One of the most challenging things is deciding which path to follow- look for big money or grow your career over time. I started work in 2012. At that time, I was looking for a place to practice what I had learned for many years (18 years). I was not very keen on money. But after some time, you realize you need the money as well. In our Ugandan society, we have an extended responsibility to take care of our siblings or just pressure to show your friends that you are now working class.

Our society also expects a grown-up man or woman to start a family, and believe me, no one will mind about our much you earn. Or whether you are on the payroll or not. But don’t mind about the pressure.

If you choose money, it means you will constantly be on the lookout for opportunities for making money (applying for jobs while doing a job). After all, you have bills pay. You may teach in many schools or do additional other jobs. The end goal here is money (and the end justified the means).  One time, I tried this approach but found that I was using too much money chasing money (hahaha). It didn’t make sense. I opted to keep one job and save instead. But you know people are different, you may be good at part-timing or making money look after money-whatever that means!

If you choose to grow your career, it may mean you take time to understand and do your job with great dedication and focus on things like relationships, partnerships, and promotion at the workplace. Starting as a classroom teacher, then assistant HOD, then HOD, Deputy Headteacher, etc. Or Junior Lecturer, then Senior, then HOD, etc.

I always tell people that our personalities and circumstances differ, and at one time, you may switch from one approach to another, or use both of them at the same time (which is difficult). What you have to keep in mind is that, as people, we go to the same market, same streets, and the same church. At the end of the day, we want to be self-sufficient, happy and be a position to take care of your family and raise the next generation. People spend nearly three-quarters of their lives working, whether paid or unpaid work.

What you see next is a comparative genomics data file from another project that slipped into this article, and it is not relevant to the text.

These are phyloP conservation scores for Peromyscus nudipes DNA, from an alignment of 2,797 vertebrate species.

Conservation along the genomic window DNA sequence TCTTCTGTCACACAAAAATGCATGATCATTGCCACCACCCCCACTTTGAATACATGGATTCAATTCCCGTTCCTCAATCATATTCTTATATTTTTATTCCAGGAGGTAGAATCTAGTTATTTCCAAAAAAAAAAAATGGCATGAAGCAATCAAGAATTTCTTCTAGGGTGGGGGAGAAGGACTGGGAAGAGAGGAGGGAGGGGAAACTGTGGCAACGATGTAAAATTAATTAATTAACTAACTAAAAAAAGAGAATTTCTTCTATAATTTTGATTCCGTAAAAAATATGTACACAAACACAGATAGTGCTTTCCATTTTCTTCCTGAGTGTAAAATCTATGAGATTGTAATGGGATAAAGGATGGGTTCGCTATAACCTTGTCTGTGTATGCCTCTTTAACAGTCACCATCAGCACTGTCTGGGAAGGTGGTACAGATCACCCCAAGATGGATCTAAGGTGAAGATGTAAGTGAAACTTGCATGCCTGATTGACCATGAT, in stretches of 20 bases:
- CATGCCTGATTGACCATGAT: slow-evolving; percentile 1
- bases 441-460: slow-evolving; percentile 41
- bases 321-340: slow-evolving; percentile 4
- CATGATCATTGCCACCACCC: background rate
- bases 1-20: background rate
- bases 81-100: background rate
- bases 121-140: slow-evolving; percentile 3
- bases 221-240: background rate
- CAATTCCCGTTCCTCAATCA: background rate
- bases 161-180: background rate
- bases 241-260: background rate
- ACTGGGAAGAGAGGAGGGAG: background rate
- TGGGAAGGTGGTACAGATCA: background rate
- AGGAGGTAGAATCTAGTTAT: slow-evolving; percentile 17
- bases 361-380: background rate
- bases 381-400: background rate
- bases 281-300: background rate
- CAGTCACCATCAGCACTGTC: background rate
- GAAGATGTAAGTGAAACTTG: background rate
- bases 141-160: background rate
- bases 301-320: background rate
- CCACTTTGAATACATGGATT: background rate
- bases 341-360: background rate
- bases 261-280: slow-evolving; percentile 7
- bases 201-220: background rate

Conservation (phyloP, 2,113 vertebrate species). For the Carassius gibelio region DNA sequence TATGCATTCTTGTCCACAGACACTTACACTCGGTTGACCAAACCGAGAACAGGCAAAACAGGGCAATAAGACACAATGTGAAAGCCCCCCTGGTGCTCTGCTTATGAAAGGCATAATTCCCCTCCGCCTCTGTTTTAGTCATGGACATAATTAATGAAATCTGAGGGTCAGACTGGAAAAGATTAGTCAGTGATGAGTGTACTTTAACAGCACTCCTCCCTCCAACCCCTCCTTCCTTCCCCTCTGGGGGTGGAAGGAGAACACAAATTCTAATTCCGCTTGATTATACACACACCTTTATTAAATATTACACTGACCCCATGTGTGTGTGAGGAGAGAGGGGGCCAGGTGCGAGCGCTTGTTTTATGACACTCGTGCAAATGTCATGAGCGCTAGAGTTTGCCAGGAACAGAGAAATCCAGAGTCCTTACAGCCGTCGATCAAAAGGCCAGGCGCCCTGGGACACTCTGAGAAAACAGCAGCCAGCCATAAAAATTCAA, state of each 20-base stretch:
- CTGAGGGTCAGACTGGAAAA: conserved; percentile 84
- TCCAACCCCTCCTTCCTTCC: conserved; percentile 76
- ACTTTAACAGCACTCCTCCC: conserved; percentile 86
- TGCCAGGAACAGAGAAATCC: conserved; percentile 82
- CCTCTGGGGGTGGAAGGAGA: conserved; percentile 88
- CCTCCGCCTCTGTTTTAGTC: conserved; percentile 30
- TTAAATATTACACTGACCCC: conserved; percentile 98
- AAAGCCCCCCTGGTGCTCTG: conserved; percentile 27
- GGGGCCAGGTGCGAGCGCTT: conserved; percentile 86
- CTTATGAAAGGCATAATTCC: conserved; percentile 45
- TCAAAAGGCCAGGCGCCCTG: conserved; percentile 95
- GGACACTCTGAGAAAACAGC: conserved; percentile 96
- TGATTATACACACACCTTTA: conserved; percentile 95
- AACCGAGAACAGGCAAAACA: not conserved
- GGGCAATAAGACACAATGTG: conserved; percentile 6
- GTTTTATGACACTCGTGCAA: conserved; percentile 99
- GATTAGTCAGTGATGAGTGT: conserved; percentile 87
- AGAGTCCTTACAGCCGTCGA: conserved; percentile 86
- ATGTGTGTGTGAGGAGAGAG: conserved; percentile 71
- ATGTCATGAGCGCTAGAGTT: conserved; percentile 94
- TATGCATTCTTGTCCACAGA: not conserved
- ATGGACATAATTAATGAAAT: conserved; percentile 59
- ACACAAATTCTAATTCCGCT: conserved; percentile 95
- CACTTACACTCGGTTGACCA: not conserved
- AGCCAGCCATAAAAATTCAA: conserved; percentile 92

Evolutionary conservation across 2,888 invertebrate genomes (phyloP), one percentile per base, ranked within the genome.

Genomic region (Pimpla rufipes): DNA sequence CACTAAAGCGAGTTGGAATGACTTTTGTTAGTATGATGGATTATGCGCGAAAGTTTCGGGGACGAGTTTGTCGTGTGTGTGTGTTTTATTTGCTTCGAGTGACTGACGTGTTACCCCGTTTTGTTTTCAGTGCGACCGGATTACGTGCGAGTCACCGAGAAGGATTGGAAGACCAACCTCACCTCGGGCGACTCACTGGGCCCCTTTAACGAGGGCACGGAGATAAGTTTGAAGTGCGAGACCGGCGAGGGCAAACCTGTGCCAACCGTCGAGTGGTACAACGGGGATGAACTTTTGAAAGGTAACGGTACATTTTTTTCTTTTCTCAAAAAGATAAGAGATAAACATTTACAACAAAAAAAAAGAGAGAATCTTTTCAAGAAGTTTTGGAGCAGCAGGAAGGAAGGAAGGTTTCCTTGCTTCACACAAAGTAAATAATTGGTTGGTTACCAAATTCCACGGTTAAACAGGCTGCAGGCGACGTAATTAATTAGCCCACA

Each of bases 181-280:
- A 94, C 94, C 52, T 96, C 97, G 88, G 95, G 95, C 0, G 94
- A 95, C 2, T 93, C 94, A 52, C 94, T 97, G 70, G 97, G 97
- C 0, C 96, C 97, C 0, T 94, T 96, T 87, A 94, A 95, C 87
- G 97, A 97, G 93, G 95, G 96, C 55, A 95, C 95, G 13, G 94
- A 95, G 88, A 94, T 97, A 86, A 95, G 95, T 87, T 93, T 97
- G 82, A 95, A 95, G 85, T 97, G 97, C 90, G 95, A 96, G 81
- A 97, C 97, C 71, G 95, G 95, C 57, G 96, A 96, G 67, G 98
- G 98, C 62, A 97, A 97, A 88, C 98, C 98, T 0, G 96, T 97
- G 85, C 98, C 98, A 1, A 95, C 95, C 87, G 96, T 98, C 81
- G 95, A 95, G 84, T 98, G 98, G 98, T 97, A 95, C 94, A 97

As for me, I decided from early on, to focus on career growth (I was later made HOD). It allowed me to do work with dedication and distinction, and also establish a verifiable track record of accomplishment. In Lira, many people know me as “Apwony Emma”, and have received many favors and opportunities because of this dedication. Actually, many think I did BSc. Education. I spent 7 years in one school, and I don’t regret. But also in that period, I missed many opportunities & my friends jumped into them because they were paying much higher (NGOs, NIRA, EC, etc). If I get another job after finishing my master’s in Europe, I believe I will work again with dedication for 5 or 10 years. Stability provides you with space to grow, both in skill and reputation.

The good thing is that, the two approaches if used well, allow you to grow your career both horizontally (do more at the same level) or vertically (progress higher in career).

Establish a business (side income) and maintain good relationships.